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LONDON (Reuters) - Prime Minister David Cameron promised on Sunday to cut rising energy costs, seeking to regain the initiative from the Labour Party that has pledged to freeze bills if it wins the next election in 2015.
Cameron said his government would set out measures to cut bills by an average of 50 pounds ($81.90) a year in an economic update on Thursday which the Chancellor of the Exchequer George Osborne said he would use to carry on reducing Britain's budget deficit, even as the economy recovers.
The soaring cost of household energy has dominated political debate in Britain since Labour leader Ed Miliband said in September that his party would freeze bills for 20 months if it wins power.
Labour has shifted its attack on Cameron from the long flat-lining economy, which has returned to growth this year, to what it calls a cost of living crisis. Many families are squeezed by weak wage growth, rising bills and government cuts.
"Instead of a fake giveaway, we have found another way to support Britain's hard-pressed families," Cameron wrote in a joint article with Deputy Prime Minister Nick Clegg in the Sun on Sunday newspaper.
The coalition government says Miliband's cap on bills would not work because energy suppliers would raise their prices before and after the 20-month freeze, wiping out any savings.
Cameron said he would transfer the cost of helping the poorest families with energy prices from household bills to general taxation, paid for by a tax avoidance crackdown.
The cost of a scheme to subsidise the insulation of houses - also included in household energy bills - will be spread over a longer period to bring down its cost, he added.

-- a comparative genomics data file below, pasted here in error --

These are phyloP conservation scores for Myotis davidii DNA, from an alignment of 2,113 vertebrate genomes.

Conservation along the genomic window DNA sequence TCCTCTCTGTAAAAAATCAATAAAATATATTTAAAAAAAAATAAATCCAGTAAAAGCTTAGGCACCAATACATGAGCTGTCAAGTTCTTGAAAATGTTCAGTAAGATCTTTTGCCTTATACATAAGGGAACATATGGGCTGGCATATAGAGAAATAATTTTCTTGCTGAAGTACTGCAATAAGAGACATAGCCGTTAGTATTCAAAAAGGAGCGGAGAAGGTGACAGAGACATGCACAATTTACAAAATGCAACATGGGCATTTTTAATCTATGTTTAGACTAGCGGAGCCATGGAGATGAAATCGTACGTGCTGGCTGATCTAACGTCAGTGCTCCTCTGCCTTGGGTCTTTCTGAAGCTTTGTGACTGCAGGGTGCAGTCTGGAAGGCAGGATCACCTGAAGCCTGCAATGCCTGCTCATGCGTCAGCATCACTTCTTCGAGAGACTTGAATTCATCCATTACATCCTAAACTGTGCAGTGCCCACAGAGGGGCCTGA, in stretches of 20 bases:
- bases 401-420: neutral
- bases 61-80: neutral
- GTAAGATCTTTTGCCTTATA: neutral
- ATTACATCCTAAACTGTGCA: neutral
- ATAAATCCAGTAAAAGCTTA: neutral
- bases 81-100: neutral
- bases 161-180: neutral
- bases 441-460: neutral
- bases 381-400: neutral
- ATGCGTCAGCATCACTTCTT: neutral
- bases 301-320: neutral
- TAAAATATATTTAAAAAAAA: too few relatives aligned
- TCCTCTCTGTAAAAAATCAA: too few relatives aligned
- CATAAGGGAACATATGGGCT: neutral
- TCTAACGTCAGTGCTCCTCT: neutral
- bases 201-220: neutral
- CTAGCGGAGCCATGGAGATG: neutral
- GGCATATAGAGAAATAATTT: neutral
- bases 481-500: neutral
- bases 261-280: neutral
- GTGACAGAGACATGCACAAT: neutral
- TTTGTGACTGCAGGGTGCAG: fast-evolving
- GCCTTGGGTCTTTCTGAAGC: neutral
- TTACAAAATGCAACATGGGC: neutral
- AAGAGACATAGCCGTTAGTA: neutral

Osborne said the government was pressing utilities to make sure the changes helped customers. "The discussion with the energy companies is of course to make sure these are passed on to hardworking families," he told BBC television.
Labour has used the issue of energy costs to argue that Cameron is out of touch with ordinary voters and that he has overseen an unfair recovery that has left the poorest behind.
Five of Britain's "Big Six" energy suppliers have increased their charges this winter by an average of 8 percent, more than three times the rate of inflation.
Centrica, SSE, RWE's npower, Iberdrola's Scottish Power, EDF Energy and E.ON - supply 98 percent of the country's homes.
A poll in October suggested Miliband's promise to freeze energy bills was the most popular idea to emerge from the political parties' autumn conferences.
A separate survey for the Observer newspaper on Sunday gave Labour a seven-point lead over Cameron's Conservatives.
Asked if the announcement was forced on the government by Miliband, Osborne said Labour's plans were unworkable and unrealistic. "Ed Miliband ... promises what he can't deliver. It's not credible, it's a con," he told the BBC.
Labour finance spokesman Ed Balls said shifting some of the costs from energy bills to general taxation was "taking with one hand to give with the other".
Osborne said he would use the half-yearly budget statement to stress that more work needs to be done to fix the country's public finances, even as the economy is returning to growth.
"The economic plan is working and a recovery is under way," he said. "In the Autumn Statement, I will say the job is not yet done because we have got to make sure we go on taking the difficult decisions to secure that recovery."
Osborne also said there was no house price bubble in Britain but the government and Bank of England were working together "to make sure we don't repeat the mistakes of the past, we monitor debt levels in the economy, we spot asset booms like housing booms before they emerge and take action".
Additional reporting by William Schomberg; Editing by Mark Potter/Mark Heinrich